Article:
Given this framework, we hypothesized that the quality of adipose tissue characterized by HU would be associated with metabolic risk independent of overall adipose tissue volume. More specifically, we hypothesized that lower CT attenuation would be associated with an adverse metabolic profile. If so, these findings may provide a unique, novel framework by which to interpret CT imaging of fat depots and may potentially add to our understanding of the heterogeneity of clinical outcomes associated with obesity.
Participants for the present study were drawn from the Framingham Heart Study, which began enrollment of the original cohort in 1948 (23). In 1971, offspring of the original cohort and their spouses were enrolled in the offspring cohort (24) and in 2002, children of the offspring cohort participants were recruited for the third-generation cohort (25). Data for the present study were drawn from offspring and third-generation cohort participants who have previously undergone multidetector computed tomography (MDCT) as a substudy in the Framingham Heart Study. A total of 3,394 participants (1,400 from offspring and 1,994 from third generation) underwent MDCT scanning from 2002 to 2005. Participants with missing covariate and outcomes data were excluded, resulting in a final sample size of 3,198 subjects in our analysis. The average amount of time that passed between MDCT completion and the visit examination at which the risk factors were assessed was 1.7 years.
Measurement of SAT and VAT
Participants underwent 8-slice MDCT scanning of the abdomen in a supine position. Twenty-five contiguous 5-mm slices were obtained, with an average radiation dose of 3 mSv to 5 mSv. Subcutaneous and visceral adipose tissue volumes were acquired by manually outlining the abdominal muscular wall separating the visceral from the subcutaneous fat depots. Fat was defined as any voxel between −195 HU to −45 HU. We recorded the average HU of each fat depot (Fig. 1). In previous work by our group, evaluation of this technique has produced high inter-reader and intrareader correlation (0.997 for SAT, 0.992 for VAT) (16). To evaluate the variability within each depot, we manually traced 1-cm2 regions of interest in 12 anatomically distinct regions within the subcutaneous and visceral adipose tissue in 25 randomly selected participants in our dataset. We evaluated these regions in 3 slices per individual scan. The average standard deviation within SAT was 7.6 HU, and within VAT it was 5.5 HU, suggesting modest variability of the Hounsfield unit measurement within each fat depot.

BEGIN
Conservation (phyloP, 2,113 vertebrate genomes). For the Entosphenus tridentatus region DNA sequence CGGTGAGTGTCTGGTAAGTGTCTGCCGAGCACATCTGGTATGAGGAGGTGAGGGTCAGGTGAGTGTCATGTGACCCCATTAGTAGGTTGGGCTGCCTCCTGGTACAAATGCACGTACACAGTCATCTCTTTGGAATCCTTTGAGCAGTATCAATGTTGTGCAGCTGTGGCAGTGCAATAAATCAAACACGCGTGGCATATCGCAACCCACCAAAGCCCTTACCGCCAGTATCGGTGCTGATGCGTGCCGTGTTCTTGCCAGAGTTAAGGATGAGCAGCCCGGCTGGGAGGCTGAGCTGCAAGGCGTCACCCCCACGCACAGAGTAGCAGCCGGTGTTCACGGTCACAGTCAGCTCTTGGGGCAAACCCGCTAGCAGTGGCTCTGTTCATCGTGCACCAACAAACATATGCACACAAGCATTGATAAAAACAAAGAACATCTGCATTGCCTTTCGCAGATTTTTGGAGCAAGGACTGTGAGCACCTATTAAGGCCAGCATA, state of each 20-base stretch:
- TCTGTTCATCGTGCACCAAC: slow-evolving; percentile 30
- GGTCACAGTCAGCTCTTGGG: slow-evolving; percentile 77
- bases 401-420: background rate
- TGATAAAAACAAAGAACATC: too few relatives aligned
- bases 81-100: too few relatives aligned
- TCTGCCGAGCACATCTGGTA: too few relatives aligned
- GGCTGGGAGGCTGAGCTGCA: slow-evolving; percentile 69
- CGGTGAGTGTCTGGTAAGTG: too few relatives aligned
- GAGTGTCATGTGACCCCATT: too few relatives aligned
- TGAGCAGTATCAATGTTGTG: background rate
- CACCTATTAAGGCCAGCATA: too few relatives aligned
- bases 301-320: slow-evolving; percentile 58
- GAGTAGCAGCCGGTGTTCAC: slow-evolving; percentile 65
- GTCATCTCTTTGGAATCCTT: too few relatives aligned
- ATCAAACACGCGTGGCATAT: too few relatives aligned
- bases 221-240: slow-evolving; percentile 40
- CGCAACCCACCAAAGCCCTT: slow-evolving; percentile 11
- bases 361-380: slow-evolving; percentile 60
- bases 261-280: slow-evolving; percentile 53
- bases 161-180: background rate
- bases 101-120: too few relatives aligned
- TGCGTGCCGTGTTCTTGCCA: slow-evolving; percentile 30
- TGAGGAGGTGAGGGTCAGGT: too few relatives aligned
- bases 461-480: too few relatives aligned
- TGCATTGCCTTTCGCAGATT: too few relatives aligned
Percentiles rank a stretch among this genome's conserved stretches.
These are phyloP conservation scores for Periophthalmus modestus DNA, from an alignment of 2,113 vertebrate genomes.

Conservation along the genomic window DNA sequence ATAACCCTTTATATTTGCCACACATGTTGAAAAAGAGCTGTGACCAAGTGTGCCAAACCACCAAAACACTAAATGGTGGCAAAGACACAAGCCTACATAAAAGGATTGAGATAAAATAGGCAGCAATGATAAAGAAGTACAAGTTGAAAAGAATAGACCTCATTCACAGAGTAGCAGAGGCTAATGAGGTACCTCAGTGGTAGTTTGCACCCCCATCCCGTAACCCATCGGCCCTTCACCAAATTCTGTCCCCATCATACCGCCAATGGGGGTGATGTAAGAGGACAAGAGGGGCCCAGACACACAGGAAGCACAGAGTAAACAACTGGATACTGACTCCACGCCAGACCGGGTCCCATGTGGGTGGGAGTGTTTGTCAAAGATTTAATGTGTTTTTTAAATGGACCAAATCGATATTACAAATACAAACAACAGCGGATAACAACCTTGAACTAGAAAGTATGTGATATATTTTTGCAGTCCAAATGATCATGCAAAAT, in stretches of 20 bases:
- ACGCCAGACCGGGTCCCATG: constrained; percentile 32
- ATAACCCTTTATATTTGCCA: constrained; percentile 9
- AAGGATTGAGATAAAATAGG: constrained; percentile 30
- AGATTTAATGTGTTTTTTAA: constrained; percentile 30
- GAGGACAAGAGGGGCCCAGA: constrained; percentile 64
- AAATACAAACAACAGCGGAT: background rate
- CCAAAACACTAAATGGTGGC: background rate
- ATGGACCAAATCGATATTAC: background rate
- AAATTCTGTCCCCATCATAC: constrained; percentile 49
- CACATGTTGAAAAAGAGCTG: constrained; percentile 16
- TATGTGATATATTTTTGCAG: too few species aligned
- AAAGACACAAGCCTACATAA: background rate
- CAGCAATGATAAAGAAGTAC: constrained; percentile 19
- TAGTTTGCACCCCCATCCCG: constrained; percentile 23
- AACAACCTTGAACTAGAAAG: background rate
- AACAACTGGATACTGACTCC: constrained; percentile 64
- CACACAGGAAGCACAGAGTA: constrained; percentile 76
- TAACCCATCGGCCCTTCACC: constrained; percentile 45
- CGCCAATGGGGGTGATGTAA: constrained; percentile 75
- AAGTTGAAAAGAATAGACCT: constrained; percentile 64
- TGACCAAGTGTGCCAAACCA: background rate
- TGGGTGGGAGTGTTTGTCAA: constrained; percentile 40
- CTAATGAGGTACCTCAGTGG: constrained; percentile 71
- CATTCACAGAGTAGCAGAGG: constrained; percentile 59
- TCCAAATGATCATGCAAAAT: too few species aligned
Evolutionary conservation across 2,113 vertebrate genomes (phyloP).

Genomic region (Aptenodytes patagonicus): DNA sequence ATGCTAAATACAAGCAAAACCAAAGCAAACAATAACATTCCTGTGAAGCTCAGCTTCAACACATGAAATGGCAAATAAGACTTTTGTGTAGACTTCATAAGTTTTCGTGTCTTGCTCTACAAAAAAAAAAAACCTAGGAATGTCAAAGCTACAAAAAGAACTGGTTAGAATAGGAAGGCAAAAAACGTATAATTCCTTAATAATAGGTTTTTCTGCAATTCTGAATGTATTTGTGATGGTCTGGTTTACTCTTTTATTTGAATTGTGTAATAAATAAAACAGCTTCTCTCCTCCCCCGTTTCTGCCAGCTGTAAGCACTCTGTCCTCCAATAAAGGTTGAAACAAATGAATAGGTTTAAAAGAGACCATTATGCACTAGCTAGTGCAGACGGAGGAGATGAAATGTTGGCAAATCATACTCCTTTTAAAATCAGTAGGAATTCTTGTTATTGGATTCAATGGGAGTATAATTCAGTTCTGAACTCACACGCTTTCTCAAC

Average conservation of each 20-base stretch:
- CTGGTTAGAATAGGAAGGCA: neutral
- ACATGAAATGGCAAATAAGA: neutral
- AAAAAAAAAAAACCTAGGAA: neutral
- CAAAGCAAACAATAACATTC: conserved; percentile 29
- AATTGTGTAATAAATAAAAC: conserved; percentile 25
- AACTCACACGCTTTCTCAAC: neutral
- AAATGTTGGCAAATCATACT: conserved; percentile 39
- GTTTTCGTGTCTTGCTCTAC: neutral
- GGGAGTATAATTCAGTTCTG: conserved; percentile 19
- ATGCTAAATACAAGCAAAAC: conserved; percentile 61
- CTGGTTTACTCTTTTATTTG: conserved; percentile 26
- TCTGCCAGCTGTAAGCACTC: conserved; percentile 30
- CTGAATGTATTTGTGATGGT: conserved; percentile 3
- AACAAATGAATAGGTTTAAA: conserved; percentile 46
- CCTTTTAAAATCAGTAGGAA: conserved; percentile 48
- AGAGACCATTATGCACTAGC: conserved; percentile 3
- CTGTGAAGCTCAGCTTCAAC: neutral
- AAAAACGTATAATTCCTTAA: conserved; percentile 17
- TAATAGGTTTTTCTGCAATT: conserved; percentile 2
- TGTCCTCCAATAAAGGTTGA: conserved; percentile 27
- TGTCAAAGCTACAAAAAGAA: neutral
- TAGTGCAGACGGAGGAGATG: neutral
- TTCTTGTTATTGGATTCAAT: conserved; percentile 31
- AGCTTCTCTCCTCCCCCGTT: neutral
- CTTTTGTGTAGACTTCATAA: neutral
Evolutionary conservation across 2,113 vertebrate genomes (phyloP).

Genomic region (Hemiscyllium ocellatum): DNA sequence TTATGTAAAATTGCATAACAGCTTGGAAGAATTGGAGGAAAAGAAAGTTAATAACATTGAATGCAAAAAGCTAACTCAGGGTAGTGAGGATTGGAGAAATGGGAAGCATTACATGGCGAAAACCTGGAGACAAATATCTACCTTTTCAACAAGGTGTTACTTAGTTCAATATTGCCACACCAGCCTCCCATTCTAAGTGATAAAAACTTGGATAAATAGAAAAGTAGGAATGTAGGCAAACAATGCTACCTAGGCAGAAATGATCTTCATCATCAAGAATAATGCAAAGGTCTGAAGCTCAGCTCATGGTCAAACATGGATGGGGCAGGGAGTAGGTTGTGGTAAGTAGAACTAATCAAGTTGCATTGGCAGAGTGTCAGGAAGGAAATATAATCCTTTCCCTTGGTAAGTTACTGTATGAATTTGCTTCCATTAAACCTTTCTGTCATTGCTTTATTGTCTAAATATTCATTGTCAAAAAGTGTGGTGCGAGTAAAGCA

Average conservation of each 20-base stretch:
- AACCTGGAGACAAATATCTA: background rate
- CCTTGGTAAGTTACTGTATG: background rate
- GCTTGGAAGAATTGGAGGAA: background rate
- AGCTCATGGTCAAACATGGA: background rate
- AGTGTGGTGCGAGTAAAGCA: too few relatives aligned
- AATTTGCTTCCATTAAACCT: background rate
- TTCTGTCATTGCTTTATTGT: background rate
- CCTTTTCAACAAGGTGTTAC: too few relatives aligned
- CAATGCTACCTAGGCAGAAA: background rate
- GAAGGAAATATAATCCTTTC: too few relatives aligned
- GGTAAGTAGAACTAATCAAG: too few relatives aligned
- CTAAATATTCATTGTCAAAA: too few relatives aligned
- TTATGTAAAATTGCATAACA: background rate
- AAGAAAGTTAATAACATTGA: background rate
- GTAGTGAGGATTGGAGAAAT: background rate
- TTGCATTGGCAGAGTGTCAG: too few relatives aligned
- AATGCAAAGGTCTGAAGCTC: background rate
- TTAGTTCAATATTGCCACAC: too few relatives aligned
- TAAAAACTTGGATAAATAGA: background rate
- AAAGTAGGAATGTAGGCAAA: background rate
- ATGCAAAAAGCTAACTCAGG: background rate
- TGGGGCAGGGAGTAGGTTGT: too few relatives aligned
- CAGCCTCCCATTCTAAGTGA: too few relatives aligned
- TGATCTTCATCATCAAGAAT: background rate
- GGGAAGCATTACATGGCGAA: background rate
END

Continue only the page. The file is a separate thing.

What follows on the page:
Metabolic risk factors
Body mass index (BMI) was calculated by weight (kilograms) divided by the square of height (meters). Weight was assessed using a Detecto scale (Webb City, Missouri) in clinic. Waist circumference was completed at the level of the umbilicus and measured to the nearest 0.25 inch. Blood pressure was measured at rest twice using a mercury column sphygmomanometer; hypertension was defined as systolic blood pressure ≥140 mm Hg, diastolic blood pressure ≥90 mm Hg, or the use of hypertensive medications. Fasting plasma glucose (FPG) was collected; impaired fasting glucose was defined as an FPG level of 100 to 125 mg/dl in participants not treated for diabetes, and diabetes mellitus was defined as an FPG ≥126 mg/dl or treatment with insulin or an oral hypoglycemic agent. Metabolic syndrome was defined based on the modified Adult Treatment Panel III criteria (26). Insulin was measured using radioimmunoassay in the offspring cohort, and enzyme-linked immunosorbent assay in the third-generation cohort. For the offspring cohort, the intra-assay coefficient of variation for insulin was 3.9%, and the interassay coefficient of variation had a range of 4.7% to 6.1% (27). For the third-generation cohort, the intra-assay coefficient of variation for insulin was 2.7%, and the interassay coefficient of variation was 8.1% (27). Due to the differing methods used to measure insulin in the 2 cohorts, all values for the third-generation cohort were standardized to those for the offspring cohort, as previously described (27). Total cholesterol, high-density lipoprotein (HDL) cholesterol, and triglycerides were also measured on the fasting plasma sample. Homeostatic model assessment insulin resistance (HOMA-IR) was calculated based on FPG and insulin levels, as previously described (28). Insulin resistance was defined by a HOMA-IR ≥75th percentile in subjects free of diabetes.
Measurement of covariates